We were just a block from the Hot Sulphur Springs Resort and Spa.  Yes, they have commercialized the hot springs, but it was well worth it.  After paying our day fee, we could go back and forth to our RVs as often as we wished.  So we went over in the morning and stayed until NASCAR racing started.  Then after the race, we returned and spent some more time soaking.  

They are one of the oldest and largest hot springs resort in the nation.

The water comes from 35,000 feet below and bubbles up through fissures.  There are seven natural springs with temperatures from 104 to 126 degrees.  Over 200,000 gallons per day flow through the pools and baths.  The tubs are kept at different temperatures, from 95 to 112 degrees.  There are no chemicals added, no filters and no re-circulating of the mineral rich water.

Ute Cave Pool

Many of the pools are only big enough for 2-4 people.

Hot Rocks Pool is barely big enough for one person.

But this pool was easily large enough for us.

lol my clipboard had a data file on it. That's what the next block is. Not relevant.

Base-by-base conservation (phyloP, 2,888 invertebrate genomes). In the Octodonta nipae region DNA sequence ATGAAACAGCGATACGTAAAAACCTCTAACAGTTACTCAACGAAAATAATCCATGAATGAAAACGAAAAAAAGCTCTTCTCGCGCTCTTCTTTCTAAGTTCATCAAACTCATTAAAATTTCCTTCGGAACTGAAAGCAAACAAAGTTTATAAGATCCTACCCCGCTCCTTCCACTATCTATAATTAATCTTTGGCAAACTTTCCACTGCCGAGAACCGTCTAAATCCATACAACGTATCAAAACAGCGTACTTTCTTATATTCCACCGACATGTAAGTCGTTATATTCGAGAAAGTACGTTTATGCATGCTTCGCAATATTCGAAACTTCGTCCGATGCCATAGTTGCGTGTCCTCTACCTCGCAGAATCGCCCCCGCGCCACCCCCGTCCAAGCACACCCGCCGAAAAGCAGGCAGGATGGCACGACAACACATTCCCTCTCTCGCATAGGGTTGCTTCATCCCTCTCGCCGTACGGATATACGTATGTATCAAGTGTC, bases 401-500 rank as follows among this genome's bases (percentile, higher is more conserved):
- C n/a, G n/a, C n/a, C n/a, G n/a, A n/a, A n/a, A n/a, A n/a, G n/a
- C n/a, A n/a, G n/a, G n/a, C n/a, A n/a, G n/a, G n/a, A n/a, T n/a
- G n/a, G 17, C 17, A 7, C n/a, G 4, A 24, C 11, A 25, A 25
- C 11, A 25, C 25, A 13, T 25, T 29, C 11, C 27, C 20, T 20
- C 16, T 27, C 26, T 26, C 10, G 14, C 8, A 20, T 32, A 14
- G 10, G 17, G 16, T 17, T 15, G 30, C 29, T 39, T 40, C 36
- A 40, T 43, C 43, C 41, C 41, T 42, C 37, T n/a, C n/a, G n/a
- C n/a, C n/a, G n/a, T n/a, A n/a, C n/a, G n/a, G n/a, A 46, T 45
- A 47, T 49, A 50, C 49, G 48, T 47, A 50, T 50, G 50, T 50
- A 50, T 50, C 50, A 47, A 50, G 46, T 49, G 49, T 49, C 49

I tried nearly all the pools, but the 112 degree pool was just too hot for me.  It was a lovely day, so we would soak for a short while, then lounge, then soak, then lounge.  Get the picture?

Hot Sulphur Springs, Buffalo BBQ and Rocky Mtn Nat'l Park

After Leadville, Max and I left the group and headed to Hot Sulphur Springs.  I had never been there and the thought of a hot springs sounded good.  Plus, I love Rocky Mountain National Park.
Parked at Pioneer Park in Hot Sulphur Springs.  It is a State Wildlife Area  located on the Colorado River.

A look at the Colorado River.

As we headed to Rocky Mountain National Park for a day trip, we found Grand Lake was having a festival.

We stopped and had some buffalo BBQ before heading onto the park.

Everyone was out enjoying the celebration.

In 1881 James Cairn built his first store to serve the miners.  He rebuilt the store in 1908.  It now remains as the main part of the Humphrey Store.

Ezra Kauffman built this as a hotel in 1892.  He operated it until 1920.  It is now a museum.

They were having a wooden boat show too.  The canoe on the left was built in 1915.  The darker canoe was French made, exact date unknown, but the logo on the side was used by the company in the 1890s.